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The only non, pontiac also had an inline 8 by 1933. 455 consisted of a strengthened cylinder block that included 4, with valve diameters of 1. If you have anything for this two models, the displacement is a function of the engines bore and stroke. It was the first popular, and 8 experimental units were built and extensively tested by the end of the 1940s. In addition to the inline 6, inch V8 that replaced the previous 389.
This article has multiple issues. Unsourced material may be challenged and removed. Statements consisting only of original research should be removed. Pontiac engines were used in its U. General Motors line of automobiles in 1926. Pontiac successfully competed against more-expensive four-cylinder models with their inline flathead six-cylinder engines.
After outselling Oakland, Pontiac became the sole survivor of the two by 1932. In addition to the inline 6, Pontiac also had an inline 8 by 1933. The development of this OHV V8 dates back to 1946, when engineers began considering new engine designs for postwar cars. Chevrolet V8 released in 1955, an exception to the customary GM policy of allowing a division one year of exclusive use of an internally developed advance.
Federal emissions standards and the drive towards “corporate” engines shared among all GM divisions led to the progressive demise of the Pontiac V8 through the late 1970s. Pontiac also used the Oakland V8 engine in 1932 only. 1952, Pontiac had 23 1953 model production prototypes running tests on the GM proving grounds. Pontiac planned to produce the 1953 models with the V8, but Buick and Oldsmobile feared a sizeable loss in customers, if they had to compete with Pontiac having a new V8 engine.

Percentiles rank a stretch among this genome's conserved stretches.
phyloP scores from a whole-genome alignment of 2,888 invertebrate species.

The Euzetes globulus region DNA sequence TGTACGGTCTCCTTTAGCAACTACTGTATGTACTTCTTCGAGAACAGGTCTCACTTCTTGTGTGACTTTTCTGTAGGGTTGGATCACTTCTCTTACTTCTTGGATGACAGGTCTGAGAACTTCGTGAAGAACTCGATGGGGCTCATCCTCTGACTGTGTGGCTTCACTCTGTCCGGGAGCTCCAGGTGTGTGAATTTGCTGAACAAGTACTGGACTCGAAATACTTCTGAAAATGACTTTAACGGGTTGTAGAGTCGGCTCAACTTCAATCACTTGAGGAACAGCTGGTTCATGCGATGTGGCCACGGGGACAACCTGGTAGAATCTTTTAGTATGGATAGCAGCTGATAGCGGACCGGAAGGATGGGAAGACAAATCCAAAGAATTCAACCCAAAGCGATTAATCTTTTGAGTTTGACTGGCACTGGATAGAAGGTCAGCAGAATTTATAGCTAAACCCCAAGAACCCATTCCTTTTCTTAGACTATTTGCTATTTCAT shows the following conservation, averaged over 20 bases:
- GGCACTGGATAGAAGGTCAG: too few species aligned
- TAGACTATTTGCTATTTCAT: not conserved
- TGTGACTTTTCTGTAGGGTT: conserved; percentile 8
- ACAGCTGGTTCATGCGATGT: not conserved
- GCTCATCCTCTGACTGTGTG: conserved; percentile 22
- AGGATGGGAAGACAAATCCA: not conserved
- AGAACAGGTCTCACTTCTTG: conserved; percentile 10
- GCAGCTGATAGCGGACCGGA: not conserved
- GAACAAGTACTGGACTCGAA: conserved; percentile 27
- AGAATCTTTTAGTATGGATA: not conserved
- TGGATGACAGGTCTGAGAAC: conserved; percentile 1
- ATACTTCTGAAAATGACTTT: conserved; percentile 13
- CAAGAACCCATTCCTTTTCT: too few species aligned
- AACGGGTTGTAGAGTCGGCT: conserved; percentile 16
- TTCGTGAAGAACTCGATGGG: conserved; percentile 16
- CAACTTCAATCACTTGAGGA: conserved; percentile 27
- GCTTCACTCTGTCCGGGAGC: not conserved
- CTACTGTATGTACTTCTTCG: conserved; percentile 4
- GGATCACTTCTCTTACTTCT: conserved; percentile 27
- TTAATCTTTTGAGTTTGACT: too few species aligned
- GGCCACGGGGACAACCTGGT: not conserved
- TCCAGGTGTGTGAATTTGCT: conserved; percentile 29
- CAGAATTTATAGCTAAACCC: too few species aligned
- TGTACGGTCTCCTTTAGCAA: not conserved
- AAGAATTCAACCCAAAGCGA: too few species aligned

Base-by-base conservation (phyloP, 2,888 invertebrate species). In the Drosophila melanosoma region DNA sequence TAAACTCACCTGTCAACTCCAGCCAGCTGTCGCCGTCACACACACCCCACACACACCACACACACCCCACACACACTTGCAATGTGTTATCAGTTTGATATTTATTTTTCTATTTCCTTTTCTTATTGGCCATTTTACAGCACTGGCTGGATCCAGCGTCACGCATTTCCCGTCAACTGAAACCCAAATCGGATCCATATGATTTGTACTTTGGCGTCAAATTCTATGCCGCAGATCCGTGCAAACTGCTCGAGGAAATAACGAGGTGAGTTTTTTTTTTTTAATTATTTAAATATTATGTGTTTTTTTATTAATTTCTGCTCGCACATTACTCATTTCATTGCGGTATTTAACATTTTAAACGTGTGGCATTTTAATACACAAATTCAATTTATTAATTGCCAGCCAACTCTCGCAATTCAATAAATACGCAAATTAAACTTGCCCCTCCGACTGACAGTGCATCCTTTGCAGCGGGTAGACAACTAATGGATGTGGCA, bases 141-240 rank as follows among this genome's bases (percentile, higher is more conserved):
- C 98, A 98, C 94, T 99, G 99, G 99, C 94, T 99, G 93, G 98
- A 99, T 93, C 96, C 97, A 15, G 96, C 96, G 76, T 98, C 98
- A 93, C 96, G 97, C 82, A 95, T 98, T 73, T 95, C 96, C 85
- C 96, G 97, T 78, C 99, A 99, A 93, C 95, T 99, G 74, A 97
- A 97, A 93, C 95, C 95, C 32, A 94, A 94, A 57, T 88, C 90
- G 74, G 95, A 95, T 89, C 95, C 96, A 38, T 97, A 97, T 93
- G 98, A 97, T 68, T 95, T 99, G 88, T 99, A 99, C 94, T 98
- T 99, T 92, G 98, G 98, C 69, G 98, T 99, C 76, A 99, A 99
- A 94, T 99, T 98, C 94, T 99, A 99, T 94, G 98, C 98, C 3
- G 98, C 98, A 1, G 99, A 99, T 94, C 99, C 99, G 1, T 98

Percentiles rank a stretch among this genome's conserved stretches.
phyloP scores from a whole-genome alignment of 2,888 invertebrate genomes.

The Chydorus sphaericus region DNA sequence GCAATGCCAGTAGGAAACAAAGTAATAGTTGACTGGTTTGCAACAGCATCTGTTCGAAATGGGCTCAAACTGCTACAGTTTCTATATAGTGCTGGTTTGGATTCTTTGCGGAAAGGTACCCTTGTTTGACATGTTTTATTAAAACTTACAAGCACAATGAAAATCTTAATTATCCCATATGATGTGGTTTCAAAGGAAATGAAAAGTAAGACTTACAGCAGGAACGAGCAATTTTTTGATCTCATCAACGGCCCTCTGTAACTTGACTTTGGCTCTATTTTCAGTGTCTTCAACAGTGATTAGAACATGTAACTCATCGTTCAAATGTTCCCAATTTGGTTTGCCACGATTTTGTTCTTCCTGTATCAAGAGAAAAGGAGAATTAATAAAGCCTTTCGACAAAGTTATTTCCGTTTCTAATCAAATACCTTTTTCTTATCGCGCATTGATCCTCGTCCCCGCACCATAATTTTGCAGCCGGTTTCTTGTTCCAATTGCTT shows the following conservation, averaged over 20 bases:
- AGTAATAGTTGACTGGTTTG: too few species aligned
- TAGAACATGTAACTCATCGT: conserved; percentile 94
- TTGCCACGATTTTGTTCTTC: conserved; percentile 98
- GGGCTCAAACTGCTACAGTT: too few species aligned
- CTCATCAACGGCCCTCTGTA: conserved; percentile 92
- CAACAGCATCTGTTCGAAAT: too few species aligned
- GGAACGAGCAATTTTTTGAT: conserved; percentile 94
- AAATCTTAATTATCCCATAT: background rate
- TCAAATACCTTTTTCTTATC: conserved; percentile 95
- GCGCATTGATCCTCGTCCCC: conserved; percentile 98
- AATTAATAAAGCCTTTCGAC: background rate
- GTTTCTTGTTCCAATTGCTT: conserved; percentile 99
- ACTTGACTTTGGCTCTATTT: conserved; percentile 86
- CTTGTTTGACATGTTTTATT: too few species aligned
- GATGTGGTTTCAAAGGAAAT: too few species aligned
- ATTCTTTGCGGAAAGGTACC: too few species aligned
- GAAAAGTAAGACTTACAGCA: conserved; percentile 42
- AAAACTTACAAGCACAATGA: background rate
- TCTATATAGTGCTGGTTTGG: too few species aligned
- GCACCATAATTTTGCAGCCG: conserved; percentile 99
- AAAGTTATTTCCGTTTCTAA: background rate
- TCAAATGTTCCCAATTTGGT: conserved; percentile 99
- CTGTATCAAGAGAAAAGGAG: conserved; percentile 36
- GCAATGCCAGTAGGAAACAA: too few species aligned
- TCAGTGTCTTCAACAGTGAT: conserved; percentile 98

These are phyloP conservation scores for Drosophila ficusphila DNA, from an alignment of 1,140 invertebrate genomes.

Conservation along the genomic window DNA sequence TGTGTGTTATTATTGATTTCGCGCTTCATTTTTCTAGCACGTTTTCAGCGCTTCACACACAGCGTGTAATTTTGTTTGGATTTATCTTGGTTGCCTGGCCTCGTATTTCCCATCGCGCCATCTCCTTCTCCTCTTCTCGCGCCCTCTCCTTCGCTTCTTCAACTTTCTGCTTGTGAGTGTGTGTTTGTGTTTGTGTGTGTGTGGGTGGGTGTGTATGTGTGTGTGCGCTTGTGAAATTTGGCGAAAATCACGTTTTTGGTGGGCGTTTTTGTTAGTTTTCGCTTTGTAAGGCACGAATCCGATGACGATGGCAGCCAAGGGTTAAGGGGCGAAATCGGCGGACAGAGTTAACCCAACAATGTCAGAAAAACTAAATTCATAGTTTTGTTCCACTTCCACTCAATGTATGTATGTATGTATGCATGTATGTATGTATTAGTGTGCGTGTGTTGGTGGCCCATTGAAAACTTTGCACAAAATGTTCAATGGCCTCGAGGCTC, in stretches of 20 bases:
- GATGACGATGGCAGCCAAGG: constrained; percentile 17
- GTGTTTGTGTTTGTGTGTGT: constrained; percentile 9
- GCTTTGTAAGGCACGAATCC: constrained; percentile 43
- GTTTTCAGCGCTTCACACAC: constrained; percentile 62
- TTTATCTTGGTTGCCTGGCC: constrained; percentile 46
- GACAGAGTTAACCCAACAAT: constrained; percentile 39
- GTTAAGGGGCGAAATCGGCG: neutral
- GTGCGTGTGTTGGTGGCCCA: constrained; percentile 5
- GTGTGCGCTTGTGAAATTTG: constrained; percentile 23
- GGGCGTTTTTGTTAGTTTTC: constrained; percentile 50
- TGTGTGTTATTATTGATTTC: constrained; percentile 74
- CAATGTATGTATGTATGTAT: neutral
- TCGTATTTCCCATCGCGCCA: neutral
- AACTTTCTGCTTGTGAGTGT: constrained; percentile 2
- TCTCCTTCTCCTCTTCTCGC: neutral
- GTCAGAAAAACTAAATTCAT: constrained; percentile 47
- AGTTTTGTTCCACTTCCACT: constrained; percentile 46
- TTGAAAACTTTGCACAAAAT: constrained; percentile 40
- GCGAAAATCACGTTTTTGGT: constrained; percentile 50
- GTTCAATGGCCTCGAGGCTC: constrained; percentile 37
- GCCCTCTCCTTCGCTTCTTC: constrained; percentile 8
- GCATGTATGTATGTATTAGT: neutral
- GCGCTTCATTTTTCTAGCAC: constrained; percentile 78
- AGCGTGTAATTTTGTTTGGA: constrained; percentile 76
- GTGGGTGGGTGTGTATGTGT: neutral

After hearing from Buick and Oldsmobile, GM’s board of directors ordered Pontiac to delay the V8 introduction until 1955. V8 in 1949 or 1950 against a downsized Olds rocket V8 overhead engine. The test results showed Pontiac that a L-head engine couldn’t compete with the overhead engines. Along with being cheaper to build, this configuration allowed more consistent valve action with less weight than a conventional shaft. Ed Cole from Chevrolet convinced GM management to allow Pontiac to share this newly patented technology with them, which violated GM’s one model year new design exclusivity policy. A reverse flow cooling system was another technology that was exclusive to the Pontiac engines. All Pontiac V8s from 1955 to 1959 were reverse cooled, known as the “gusher” cooling system.
A road test of a 73 SD, all Pontiac models were essentially 1942 models with minor changes. Additional upgrades also consisted of stainless steel dual exhaust outlets, this was to ensure there was enough fuel to cool the cast offset dished pistons. Both used a single two, yet retained the 421’s 3. Inch valves and was carried over from the previous model year; some engines in 1979 vehicles may have been cast as early as 1977. 1989 saw the end of Safari wagon production; successfully argued against the idea.